Before last night I read some of the discussion “is James McAvoy too young to play Macbeth?” By the second scene I was convinced that at 33 he is the perfect age–young enough to allow his ambition to show too easily and to be vulnerable to the manipulations of others, but old enough to have the power and influence to carry off such an ambitious scheme. And James McAvoy gave us Macbeth the man, full of masculine power and war glory fresh from battle, full of the flaws and weaknesses and emotions of a man making his mark in his world, and sharing it all with his love. His wonderfully subtle but very clear disappointment on hearing Duncan declare Malcolm his heir made me smile with delight; how fantastic to know you’re in the hands of such finely-tuned acting. Then he masterfully transformed Macbeth, reducing the man and building the monster with a fierce momentum in every scene, pushing Macbeth closer and closer to his self-made end. It was incredible watching how McAvoy appeared to grow in stature, commanding more and more of the stage.

One of my favourite scenes was the last time we saw the witches where Macbeth made his final transformation from man to monster. He drank from their cauldron of prophesy, then submerged himself in it, and came up dripping and flowing with the vile brew, spitting and vomiting his future, while standing high above the stage on a desk—yes, he is king, but no he is not glorious. This production makes outstanding use of props and design to add layers of symbolism showing us meaning behind meaning—again, things are not always what they seem and we must look beyond the surface to read meanings. And as he heard these strange prophesies, McAvoy artfully gave us the Macbeth who failed to look beyond the superficial words to more carefully consider his future by keeping us focused on his greedy, uncomfortable actions here in the present.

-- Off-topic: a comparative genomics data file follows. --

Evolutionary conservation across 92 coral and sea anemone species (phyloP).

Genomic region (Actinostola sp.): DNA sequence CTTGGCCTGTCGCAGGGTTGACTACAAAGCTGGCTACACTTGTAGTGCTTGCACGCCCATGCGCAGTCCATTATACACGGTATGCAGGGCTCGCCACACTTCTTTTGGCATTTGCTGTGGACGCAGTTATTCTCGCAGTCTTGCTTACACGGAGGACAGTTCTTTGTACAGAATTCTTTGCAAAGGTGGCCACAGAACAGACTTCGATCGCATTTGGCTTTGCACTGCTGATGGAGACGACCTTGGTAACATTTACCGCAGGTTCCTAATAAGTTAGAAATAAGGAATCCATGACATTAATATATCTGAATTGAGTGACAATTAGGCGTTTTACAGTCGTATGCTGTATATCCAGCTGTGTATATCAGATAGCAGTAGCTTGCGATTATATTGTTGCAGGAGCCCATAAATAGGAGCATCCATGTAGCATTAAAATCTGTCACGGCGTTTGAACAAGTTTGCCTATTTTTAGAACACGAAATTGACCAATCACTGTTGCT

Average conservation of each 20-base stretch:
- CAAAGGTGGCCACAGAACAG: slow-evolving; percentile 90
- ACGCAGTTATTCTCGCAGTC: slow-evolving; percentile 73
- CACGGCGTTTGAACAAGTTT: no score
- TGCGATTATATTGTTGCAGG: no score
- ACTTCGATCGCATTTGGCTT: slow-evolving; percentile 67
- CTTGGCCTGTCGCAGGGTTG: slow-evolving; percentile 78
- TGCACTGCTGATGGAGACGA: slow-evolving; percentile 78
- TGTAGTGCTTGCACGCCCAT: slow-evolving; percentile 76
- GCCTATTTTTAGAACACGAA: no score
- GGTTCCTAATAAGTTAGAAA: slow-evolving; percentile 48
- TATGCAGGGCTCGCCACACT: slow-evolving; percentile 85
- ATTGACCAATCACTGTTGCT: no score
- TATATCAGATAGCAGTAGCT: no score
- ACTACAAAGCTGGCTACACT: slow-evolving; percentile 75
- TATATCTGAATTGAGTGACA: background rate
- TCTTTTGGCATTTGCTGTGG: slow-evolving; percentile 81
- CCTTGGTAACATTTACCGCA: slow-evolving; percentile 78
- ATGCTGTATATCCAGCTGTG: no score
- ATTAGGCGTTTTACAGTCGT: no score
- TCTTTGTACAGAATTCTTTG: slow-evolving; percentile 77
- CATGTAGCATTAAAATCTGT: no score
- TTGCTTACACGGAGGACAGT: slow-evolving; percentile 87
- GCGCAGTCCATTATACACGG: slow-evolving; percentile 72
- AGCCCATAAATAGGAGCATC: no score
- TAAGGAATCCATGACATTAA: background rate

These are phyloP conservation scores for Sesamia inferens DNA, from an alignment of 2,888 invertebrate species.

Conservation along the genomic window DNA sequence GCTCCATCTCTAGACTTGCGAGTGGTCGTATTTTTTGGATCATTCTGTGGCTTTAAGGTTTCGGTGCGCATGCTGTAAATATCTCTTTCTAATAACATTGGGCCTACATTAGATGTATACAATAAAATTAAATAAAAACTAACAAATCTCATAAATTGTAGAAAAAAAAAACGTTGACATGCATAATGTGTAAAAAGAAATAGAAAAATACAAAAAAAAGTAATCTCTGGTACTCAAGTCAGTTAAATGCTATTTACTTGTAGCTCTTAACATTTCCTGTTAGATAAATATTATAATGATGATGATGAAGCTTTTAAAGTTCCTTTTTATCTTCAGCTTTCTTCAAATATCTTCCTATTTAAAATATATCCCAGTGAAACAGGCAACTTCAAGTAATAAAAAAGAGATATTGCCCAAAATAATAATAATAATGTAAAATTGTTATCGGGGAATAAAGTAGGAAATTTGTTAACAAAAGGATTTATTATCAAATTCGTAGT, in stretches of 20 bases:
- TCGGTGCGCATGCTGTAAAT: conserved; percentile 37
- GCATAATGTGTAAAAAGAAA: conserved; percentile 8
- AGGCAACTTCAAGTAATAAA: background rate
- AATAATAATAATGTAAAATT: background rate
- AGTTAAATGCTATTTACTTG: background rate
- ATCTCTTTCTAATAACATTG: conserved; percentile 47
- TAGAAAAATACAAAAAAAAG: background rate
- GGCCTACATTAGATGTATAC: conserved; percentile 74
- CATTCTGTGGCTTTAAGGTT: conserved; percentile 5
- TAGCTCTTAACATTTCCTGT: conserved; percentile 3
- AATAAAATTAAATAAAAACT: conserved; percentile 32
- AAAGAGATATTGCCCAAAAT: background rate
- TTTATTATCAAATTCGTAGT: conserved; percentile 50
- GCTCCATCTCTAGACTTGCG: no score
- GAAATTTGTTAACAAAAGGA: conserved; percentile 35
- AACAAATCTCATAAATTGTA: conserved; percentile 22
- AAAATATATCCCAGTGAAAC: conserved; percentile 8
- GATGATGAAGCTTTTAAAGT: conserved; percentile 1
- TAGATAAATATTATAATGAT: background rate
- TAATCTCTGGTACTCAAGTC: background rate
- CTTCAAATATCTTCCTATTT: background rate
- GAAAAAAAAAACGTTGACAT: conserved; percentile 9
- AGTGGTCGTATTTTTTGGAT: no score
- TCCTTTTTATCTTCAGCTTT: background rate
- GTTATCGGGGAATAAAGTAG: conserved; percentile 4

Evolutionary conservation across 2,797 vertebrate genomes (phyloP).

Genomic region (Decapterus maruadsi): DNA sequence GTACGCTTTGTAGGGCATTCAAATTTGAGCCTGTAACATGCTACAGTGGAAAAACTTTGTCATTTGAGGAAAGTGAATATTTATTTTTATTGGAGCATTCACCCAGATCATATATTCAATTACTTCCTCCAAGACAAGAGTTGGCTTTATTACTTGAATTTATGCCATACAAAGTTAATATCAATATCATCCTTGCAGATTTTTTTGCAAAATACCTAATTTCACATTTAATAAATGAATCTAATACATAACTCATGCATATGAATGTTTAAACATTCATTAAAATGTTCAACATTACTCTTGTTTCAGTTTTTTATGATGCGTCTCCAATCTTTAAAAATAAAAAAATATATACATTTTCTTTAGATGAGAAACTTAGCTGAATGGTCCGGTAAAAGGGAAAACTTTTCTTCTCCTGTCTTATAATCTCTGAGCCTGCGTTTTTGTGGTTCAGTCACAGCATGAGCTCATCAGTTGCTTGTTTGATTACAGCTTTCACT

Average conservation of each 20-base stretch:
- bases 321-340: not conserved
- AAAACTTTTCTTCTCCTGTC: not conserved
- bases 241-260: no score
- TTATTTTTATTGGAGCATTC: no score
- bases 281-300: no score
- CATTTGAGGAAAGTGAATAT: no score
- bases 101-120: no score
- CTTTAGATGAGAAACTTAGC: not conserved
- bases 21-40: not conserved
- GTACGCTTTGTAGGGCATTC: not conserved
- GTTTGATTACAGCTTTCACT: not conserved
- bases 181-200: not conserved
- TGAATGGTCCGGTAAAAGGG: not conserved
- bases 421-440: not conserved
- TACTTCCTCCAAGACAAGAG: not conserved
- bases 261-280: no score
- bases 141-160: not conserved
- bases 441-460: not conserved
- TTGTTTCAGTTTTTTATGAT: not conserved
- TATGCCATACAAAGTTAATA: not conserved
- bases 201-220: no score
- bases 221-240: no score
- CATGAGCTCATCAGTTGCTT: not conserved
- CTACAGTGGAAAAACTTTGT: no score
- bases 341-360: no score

Another powerful moment was near the end where the stage was almost empty and Macbeth was sitting alone, about to go into battle, and he paused in his bullish rages and passions to reflect. He looked a bit stunned, vulnerable, and resigned. And then he spoke, “tomorrow and tomorrow and tomorrow…” We were exhausted and sad for the man.

If James McAvoy was the perfect Macbeth, there was excellent casting throughout–Lady Macbeth, played by Claire Foy with her pretty, delicate features that contrasted beautifully with the harsh survivor’s instinct of Dystopian Lady Macbeth. For the first time, Lady Macbeth was believable to me as a real human, not a caricature of the sly bitch supporting role that sends Macbeth further along the path the witches revealed to him. Foy perfectly plays her as was a woman of a crumbling world who is, like everyone in that grim place, looking for opportunities to ensure her survival—and that of her husband. Then her exquisite performance as the sleepwalking woman, lost to the rest of us, absorbed in her own hell, tormented by events she set in motion but ultimately could not control.